A large retrospective study in California found that annual PSA screening is highly effective in reducing prostate cancer deaths. The report comes in the midst of national discussions over the use of PSA testing for the early detection of prostate cancer.
The study looked at retrospective data from more than 400,000 men. The research team found that annual screening reduced prostate cancer deaths by 64% for men 55 to 75 years old. Men in this group also had a 24%lower risk of dying from other causes.
After evaluating the data, the authors wrote that the efficacy of screening “drops off rapidly for intervals greater than 12-18 months.” For comparison, for men between 55-74 years, the reduction in prostate cancer death fell to 54% with 18-24 months between screenings, and to 46% with a 2-3 year screening period. (The authors noted that this last figure was not statistically significant upon analysis.)
For older men, annual screening was also beneficial. Men ages 70-74 years who were screened every 12-18 months had a 67% lower risk of prostate cancer death. Men ages 75-79 years with the same screening intervals had a 52% lower risk of dying from the disease.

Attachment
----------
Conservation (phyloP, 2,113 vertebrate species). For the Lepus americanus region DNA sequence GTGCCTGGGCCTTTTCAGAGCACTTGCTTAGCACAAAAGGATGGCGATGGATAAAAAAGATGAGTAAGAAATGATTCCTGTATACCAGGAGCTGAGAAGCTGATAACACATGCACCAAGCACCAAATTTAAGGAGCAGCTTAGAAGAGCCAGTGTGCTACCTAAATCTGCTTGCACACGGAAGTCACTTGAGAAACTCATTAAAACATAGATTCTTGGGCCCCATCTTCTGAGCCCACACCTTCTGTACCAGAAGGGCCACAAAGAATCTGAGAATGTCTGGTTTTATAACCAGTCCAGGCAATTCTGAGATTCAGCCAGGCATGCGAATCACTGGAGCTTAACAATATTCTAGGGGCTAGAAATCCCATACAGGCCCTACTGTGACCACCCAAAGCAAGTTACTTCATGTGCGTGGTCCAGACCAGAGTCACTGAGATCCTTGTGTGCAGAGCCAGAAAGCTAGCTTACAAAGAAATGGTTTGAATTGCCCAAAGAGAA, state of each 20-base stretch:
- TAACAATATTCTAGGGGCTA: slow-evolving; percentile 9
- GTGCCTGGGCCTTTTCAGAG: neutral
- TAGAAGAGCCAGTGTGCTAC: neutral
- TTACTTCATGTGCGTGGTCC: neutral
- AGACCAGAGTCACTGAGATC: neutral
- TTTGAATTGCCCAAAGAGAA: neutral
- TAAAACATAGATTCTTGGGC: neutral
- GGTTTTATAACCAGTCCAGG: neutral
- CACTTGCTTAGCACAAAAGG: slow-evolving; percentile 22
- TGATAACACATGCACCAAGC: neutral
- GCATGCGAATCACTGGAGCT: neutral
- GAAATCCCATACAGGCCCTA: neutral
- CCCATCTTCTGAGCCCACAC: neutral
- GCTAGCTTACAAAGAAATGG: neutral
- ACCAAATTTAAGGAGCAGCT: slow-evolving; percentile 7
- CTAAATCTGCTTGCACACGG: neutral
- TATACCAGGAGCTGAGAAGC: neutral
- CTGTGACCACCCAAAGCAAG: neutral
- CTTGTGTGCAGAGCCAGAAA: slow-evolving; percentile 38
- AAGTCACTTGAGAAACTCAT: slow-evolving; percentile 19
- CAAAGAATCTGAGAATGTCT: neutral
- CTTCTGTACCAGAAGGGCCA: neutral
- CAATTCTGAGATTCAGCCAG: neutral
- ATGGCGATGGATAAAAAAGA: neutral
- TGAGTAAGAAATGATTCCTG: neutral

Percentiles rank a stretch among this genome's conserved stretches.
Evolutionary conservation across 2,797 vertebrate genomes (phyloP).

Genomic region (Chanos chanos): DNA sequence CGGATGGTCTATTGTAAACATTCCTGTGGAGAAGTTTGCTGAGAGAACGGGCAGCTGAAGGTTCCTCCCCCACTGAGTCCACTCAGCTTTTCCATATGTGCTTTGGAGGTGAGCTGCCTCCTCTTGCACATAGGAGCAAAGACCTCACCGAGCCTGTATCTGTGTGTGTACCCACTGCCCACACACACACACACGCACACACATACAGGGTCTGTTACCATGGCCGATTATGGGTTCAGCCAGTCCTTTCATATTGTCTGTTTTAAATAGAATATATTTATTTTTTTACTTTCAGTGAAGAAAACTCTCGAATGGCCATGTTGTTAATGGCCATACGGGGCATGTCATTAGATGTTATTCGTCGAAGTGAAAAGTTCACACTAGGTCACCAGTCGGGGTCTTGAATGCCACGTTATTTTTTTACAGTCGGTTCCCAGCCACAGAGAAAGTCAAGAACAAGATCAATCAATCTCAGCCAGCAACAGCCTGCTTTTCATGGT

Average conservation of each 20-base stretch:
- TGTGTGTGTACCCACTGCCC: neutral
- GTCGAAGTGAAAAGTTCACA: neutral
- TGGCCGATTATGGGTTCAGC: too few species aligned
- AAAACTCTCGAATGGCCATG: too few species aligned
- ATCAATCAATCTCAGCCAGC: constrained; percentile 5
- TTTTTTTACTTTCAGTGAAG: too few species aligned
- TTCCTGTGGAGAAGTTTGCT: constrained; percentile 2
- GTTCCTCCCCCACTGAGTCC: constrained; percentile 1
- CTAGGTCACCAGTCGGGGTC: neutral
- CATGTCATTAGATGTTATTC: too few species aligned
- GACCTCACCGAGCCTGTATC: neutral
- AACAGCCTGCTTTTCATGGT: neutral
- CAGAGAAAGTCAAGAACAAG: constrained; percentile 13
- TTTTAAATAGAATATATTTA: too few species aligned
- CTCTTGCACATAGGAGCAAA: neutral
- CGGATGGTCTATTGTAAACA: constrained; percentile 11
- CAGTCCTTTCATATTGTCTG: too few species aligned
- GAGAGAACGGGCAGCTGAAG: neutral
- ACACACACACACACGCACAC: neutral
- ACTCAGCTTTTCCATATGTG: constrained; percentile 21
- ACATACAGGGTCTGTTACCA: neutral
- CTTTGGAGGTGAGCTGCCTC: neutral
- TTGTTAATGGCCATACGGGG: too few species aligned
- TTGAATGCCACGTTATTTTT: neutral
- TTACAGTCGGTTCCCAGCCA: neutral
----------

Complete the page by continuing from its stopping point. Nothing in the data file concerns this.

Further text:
The study did not find a benefit for any screening interval for men younger than 55 years.
The men in the study all underwent PSA testing at the Kaiser Permanente North California clinic, which is part of the University of California Medical Center. The researchers divided men into groups according to PSA testing intervals, then compared death rates after follow-up of 12 to 16 years.
The authors concluded, “When combined with active surveillance to prevent overtreatment, these data lend support for yearly population-based PSA screening for prostate cancer for men aged 55-74 who are in good health.”
Comparison to other PSA screening studies
A number of earlier high-quality randomized trials have similarly found a benefit of PSA screening. The European Randomized Study of Screening for Prostate Cancer (ERSPC) found that screening every 4 years resulted in a 21%lower risk of men developing prostate cancer. A sub-analysis of data from this trial looked at men with a 2-year screening interval, which showed a 44%reduction in prostate cancer deaths. “This suggests that the choice of a shorter screening interval may have led to more powerful results,” the authors wrote.
Published results from the Prostate, Lung, Colorectal, and Ovarion (PLCO) Cancer Screening Trial did not show a significant benefit from PSA screening. However, later critical analysis of the data from PLCO showed that the study was highly contaminated, with nearly 90% in the control group undergoing PSA screening. This skewed the results of PLCO. The most recent independent re-analysis of the PLCO trial reported a 27% to 32% lower mortality rate in the screening arm, similar to the ERSPC trial.
Urology. 2018 Aug;118:119-126. doi: 10.1016/j.urology.2018.02.049.